The A8R32-MVP's layout is classic recent vintage Asus. The layout choices on an ATX board like this one are a series of compromises, and I don't take great exception to most of Asus' choices. If you are running a pair of double-width graphics cards like Radeon X1900 XTs on this thing, you will lose access to a pair of expansion slots, including the board's lone PCI-E x1 slot. Some day, that little plug on a mobo might start to matter, assuming someone starts making sound or physics cards that connect to a 21st-century expansion port. For now, folks may be more put out over the loss of one of the board's three PCI slots.
The designer of this board is a hero in my book, however, for finding an appropriate location for all four of the SATA ports coming off of the M1575 south bridge. This has become a persistent problem for dual-graphics motherboards: longer graphics cards with wider coolers tend to obstruct at least two of the board's main SATA ports. Not so here, as all four ports are free and clear with a pair of X1900's installed in the x16 slots.
There is, however, the strange case of the two auxiliary SATA ports driven by the Silicon Image controller. One of 'em is located behind the CPU socket next to the heatsink for the VRMs. Wha...? Asus uses this same placement on the A8N32-SLI, and I'm as puzzled by it here as ever. Probably has to do with trace lengths. The second port is actually an external eSATA connector, but Asus says it's possible to run the Silicon Image controller in RAID mode. I can't wait to set up my first half-internal, half-external RAID 0 array, just to confuse the neighbors.
Beyond the SATA port, the space around the CPU socket is relatively open, with no tall capacitors peeking up above the heatsink bracket and only modest heatsinks sprouting up from the VRMs and the north bridge. Most scary-huge CPU coolers should fit without incident, as does my beloved Zalman 9500.
Here's a close-up of those SATA ports. Other mobo makers, please observe how these ports can be used in real life thanks to careful placement. This is a good thing.
Notice, also, the header for COM1. There's no serial port around back on the A8R32-MVP, but Asus supplies a PCI slot insert with a port on it for use with this header. The floppy port on this board looks like it's about to drop off the edge, and some folks probably wish that it might by now. Its placement, however, could prove problematic in many cases that mount the floppy drive in a higher bay. Reaching there from this port might be stretch.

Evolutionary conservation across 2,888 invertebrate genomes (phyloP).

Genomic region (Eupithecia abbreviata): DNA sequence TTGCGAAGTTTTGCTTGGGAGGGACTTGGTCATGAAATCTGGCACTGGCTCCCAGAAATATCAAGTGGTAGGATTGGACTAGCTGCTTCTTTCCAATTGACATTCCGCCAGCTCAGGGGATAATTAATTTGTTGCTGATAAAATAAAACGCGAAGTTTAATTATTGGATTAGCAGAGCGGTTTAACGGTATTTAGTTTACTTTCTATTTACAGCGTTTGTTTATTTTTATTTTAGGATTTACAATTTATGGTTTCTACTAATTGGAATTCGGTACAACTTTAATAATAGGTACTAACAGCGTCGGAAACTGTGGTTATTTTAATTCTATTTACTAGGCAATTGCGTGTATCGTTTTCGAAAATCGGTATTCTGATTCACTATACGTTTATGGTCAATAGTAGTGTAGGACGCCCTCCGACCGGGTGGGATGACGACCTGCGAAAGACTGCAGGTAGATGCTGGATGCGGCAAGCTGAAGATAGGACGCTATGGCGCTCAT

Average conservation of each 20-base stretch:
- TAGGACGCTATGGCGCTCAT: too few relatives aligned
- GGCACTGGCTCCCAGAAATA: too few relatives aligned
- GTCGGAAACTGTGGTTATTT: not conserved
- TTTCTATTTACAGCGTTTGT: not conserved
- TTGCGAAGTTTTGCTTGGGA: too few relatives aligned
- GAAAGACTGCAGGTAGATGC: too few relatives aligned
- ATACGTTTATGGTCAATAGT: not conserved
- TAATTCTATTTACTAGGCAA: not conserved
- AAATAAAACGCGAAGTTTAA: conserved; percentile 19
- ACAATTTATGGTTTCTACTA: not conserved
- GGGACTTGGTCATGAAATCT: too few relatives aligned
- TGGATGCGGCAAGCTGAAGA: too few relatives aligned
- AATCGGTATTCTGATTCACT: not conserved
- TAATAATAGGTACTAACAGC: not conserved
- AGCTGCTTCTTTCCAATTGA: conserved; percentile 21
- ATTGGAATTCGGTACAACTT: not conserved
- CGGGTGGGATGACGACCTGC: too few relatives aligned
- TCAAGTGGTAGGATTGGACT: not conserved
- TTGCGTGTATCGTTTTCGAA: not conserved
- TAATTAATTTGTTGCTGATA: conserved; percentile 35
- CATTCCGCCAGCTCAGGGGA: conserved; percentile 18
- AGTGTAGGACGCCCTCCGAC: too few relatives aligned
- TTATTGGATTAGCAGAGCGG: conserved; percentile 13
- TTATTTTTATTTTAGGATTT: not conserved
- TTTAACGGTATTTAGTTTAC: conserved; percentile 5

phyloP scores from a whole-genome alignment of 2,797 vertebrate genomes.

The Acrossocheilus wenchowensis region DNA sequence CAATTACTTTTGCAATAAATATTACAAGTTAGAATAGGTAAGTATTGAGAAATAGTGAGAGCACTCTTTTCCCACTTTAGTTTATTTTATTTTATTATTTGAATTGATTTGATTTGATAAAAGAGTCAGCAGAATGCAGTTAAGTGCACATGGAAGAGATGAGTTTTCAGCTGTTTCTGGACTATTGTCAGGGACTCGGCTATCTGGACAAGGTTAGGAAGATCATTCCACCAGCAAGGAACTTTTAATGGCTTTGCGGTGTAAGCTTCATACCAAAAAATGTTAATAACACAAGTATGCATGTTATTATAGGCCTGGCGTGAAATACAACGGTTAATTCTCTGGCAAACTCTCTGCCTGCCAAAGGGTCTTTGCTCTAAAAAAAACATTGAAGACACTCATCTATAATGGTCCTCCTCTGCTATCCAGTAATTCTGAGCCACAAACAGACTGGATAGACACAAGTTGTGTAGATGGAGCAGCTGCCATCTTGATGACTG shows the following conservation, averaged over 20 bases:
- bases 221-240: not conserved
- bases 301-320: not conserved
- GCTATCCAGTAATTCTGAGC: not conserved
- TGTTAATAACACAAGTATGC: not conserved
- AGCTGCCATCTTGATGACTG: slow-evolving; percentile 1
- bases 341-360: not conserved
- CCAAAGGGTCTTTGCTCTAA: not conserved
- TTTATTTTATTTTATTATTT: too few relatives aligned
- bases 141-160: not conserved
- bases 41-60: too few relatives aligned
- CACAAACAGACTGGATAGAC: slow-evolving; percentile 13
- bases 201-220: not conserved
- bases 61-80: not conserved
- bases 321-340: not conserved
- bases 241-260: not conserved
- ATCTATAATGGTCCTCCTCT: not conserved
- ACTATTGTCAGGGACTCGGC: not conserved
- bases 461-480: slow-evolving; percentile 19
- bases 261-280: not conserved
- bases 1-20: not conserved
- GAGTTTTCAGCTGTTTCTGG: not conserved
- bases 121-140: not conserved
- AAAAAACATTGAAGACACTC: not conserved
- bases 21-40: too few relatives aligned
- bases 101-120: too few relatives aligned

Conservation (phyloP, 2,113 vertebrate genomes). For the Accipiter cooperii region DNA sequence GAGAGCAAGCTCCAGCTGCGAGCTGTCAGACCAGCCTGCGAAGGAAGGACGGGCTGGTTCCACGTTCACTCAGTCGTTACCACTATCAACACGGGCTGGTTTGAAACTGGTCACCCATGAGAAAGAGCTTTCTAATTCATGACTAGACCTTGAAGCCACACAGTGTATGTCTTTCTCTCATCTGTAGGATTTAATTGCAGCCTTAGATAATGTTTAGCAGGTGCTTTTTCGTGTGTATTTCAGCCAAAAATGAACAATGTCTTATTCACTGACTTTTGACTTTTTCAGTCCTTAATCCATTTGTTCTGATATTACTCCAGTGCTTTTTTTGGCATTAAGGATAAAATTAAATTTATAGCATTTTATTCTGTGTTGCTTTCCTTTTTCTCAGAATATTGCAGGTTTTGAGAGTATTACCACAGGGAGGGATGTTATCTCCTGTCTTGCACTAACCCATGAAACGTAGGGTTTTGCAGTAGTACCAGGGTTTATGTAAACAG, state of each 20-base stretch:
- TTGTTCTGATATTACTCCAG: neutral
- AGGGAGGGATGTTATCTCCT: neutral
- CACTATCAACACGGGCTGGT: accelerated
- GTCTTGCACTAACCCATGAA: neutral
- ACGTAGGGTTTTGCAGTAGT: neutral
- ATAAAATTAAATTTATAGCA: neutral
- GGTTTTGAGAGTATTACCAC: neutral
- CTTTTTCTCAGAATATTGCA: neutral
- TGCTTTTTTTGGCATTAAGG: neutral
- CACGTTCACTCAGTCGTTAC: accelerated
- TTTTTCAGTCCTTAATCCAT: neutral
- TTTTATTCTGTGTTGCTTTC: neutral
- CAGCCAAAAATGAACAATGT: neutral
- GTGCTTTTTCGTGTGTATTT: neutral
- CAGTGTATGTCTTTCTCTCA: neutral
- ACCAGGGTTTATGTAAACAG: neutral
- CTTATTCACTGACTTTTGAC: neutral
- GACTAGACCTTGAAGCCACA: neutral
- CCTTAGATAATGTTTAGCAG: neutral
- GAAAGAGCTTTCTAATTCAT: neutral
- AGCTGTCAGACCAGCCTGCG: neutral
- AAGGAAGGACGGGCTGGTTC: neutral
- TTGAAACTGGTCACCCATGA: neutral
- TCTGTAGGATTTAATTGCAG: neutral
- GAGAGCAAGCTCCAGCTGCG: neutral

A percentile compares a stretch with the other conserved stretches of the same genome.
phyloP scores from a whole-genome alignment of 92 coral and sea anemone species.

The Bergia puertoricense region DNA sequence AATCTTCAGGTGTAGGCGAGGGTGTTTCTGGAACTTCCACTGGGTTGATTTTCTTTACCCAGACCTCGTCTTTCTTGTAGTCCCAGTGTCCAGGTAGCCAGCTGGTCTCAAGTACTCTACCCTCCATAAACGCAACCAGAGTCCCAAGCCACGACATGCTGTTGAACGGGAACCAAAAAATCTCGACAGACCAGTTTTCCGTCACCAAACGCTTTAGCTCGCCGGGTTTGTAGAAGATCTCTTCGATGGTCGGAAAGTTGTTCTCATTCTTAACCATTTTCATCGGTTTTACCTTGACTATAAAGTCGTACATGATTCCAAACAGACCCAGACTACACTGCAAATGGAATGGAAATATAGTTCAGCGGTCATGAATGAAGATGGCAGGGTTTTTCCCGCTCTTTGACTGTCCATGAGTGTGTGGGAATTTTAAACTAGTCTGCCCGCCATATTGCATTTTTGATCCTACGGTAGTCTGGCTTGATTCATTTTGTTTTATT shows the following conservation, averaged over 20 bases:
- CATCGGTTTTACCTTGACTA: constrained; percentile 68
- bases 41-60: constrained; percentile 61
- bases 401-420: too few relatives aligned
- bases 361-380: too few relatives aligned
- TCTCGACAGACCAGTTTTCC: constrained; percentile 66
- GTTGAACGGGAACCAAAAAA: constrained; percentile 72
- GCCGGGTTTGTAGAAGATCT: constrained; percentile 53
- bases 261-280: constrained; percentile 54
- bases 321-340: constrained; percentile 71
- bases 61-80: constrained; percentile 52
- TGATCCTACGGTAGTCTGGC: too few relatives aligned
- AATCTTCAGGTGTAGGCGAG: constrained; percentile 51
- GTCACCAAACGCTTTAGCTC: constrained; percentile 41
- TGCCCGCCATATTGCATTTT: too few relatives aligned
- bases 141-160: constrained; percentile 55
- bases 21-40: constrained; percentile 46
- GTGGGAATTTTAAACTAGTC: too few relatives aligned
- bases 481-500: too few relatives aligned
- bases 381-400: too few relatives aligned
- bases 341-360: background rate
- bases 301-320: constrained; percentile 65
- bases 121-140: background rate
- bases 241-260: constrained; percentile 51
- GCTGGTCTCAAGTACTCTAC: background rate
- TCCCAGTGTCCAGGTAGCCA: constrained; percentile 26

Did somebody mention ports? Here are 18 or so, all clustered together like Dick Cheney's birdshot. That wide red job is the eSATA port, for the take-away drive in my RAID 0 array. That's a nifty feature, honestly, so long as we're talking about single-drive use or even, perhaps, for a RAID 1 scheme involving external drives being carted away as off-site backups. The other notables here are the optical and coaxial S/PDIF outputs for the board's HD Audio capabilities.
|Gigabyte shows off a trio of GeForce GTX 1080 Tis||3|
|iOS 10.3 arrives with APFS support in tow||3|
|MakeVR and Vive Tracker get HTC Vive ready for work and play||1|
|Biostar X370GTN is the first Ryzen Mini-ITX motherboard||18|
|Intel gives hard drives a boost with Optane Memory||45|
|Starcraft Remastered constructs higher-fidelity pylons||38|
|Transcend steps into the NVMe arena with the MTE850 SSD||7|
|MSI GTX 1080 Ti Armor 11G is the first custom card on e-tail shelves||9|
|Gigabyte has two A320 boards for bread-and-butter Ryzen builds||34|
|Well, so much for Common Courtesy Day...||+33|